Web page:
Senator calls for feds to investigate state voting laws
November 3, 2011
WASHINGTON, D.C. - U.S. Sen. Bill Nelson has asked the Justice Department to investigate whether new voting laws passed by Florida and more than a dozen other states this year are the result of a coordinated effort to suppress voter turnout among millions of seniors, young people and minorities in next year’s presidential election.
In general, most states outlaw attempts by anyone aimed directly or indirectly at deterring any person’s right to register to vote. Nelson’s request, in a letter today to U.S. Attorney General Eric H. Holder Jr., asks the feds “to determine whether or not there was broad-based motivation to suppress the vote - and, if so, whether any laws were violated.”
The attorney general is already reviewing whether Florida’s new voting law violates people’s civil rights in a few select counties that were previously found to be out of compliance with the federal Voting Rights Act. But Nelson’s request is for a broader probe across state lines into any possible machinations leading to the various new limits on people’s access to the ballot box – all implemented this year in more than a dozen states.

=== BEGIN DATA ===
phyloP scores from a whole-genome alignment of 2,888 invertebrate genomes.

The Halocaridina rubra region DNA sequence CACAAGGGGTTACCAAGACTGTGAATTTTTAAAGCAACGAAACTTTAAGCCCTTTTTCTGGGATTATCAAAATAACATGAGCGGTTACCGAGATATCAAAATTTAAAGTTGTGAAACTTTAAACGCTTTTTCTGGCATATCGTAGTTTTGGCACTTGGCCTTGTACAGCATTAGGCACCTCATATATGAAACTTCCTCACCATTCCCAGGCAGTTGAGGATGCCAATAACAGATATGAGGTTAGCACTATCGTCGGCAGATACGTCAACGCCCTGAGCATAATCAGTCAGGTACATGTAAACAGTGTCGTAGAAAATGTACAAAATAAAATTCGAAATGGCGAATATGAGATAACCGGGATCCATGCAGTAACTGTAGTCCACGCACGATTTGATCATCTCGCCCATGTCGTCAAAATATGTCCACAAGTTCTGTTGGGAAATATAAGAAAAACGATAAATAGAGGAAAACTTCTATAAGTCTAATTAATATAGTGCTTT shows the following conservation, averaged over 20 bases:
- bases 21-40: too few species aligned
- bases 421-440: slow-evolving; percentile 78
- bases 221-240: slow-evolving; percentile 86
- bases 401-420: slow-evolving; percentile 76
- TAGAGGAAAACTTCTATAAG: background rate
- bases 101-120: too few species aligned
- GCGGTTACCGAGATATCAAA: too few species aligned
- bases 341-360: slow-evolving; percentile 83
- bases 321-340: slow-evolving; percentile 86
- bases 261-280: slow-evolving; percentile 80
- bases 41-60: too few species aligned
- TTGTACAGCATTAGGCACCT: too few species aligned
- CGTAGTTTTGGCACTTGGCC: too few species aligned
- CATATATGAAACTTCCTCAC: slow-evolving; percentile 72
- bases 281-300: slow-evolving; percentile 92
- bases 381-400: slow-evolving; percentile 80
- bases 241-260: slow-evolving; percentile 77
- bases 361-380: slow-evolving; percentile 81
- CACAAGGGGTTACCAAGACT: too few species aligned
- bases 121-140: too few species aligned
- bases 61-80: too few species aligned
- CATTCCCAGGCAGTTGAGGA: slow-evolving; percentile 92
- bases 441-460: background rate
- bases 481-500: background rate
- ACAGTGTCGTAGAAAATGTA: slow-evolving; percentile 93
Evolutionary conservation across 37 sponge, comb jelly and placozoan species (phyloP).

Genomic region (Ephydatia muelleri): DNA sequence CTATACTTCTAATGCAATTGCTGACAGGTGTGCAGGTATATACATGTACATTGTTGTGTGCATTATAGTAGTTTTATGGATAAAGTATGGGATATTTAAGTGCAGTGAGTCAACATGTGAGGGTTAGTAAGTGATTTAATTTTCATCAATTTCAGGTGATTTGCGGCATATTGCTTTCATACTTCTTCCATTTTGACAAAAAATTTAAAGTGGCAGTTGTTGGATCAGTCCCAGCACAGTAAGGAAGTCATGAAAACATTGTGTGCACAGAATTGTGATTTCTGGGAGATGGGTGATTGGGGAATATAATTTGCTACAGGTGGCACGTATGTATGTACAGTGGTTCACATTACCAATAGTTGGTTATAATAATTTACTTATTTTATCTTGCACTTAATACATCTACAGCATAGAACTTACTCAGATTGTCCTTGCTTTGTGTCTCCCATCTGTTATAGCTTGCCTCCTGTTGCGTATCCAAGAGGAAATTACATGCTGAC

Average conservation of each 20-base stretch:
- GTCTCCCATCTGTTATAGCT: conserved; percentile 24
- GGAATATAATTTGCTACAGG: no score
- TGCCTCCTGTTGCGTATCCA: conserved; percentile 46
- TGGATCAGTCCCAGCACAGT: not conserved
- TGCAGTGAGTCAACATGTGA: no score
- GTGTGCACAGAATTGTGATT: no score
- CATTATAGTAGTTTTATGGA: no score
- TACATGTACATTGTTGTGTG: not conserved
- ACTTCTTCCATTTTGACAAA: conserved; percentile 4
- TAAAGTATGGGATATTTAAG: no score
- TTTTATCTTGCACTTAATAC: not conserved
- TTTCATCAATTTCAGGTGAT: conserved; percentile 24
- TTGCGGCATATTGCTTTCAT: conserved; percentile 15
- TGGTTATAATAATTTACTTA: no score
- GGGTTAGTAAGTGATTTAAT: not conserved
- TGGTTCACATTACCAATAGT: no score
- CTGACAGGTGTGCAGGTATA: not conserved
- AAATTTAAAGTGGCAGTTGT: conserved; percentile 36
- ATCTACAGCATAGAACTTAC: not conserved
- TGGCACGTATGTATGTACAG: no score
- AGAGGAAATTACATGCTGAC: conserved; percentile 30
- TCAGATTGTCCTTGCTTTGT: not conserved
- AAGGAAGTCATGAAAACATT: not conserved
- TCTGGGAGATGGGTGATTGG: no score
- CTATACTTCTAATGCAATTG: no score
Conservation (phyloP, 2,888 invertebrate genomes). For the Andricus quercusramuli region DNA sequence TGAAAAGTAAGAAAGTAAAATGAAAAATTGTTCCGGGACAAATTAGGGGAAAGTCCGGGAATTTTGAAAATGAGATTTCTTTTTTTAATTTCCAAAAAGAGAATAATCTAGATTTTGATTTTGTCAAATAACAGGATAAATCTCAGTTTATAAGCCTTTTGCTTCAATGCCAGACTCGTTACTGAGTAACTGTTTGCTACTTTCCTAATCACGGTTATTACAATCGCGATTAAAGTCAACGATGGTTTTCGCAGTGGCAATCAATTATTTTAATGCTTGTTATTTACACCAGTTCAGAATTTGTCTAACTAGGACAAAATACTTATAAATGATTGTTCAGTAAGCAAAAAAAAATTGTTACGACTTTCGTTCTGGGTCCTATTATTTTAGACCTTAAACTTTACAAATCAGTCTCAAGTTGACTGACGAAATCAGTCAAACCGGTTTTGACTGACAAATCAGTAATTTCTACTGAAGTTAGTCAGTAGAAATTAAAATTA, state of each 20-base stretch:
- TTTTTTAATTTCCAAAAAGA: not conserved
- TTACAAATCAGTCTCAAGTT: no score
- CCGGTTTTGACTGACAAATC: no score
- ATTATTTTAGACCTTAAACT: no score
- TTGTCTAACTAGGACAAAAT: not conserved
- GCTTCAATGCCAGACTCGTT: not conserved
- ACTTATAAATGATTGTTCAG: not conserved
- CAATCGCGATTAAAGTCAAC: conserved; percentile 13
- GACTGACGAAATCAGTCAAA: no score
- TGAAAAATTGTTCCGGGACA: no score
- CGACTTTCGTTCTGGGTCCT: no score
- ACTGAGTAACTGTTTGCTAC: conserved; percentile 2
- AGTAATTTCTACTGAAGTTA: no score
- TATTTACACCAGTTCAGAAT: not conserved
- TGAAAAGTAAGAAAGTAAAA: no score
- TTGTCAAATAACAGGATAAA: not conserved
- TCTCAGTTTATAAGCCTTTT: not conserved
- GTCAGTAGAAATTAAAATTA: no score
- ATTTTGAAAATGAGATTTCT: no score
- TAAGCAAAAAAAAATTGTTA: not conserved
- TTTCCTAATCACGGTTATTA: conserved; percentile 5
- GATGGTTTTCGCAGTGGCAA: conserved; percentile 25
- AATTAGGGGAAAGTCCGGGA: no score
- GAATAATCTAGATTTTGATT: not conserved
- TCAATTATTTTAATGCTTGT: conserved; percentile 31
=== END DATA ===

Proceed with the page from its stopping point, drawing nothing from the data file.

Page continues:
Earlier this year, legislatures mostly in Republican-controlled states passed new laws that, among other things, shorten the hours for early voting in some states, make it harder for people with address changes to vote in some states, and make “third-party” voter registration drives more difficult in some states.
“These voting changes could make it significantly harder for an estimated five-million eligible voters in numerous states to cast their ballots in 2012,” Nelson wrote to Holder, citing the findings of the first comprehensive study of the voting laws’ impact by The Brennan Center for Justice at New York University School of Law.
In Florida, the nonpartisan League of Women Voters, known in part for sponsoring high-profile candidate debates, abandoned its voter registration drive after 72 years citing the penalties for even unwitting mistakes or violations of the state’s new voting law.
Nelson also has asked a Senate panel to conduct a congressional investigation of the voting law changes. He’s awaiting an answer from the panel chairman, Sen. Richard Durbin.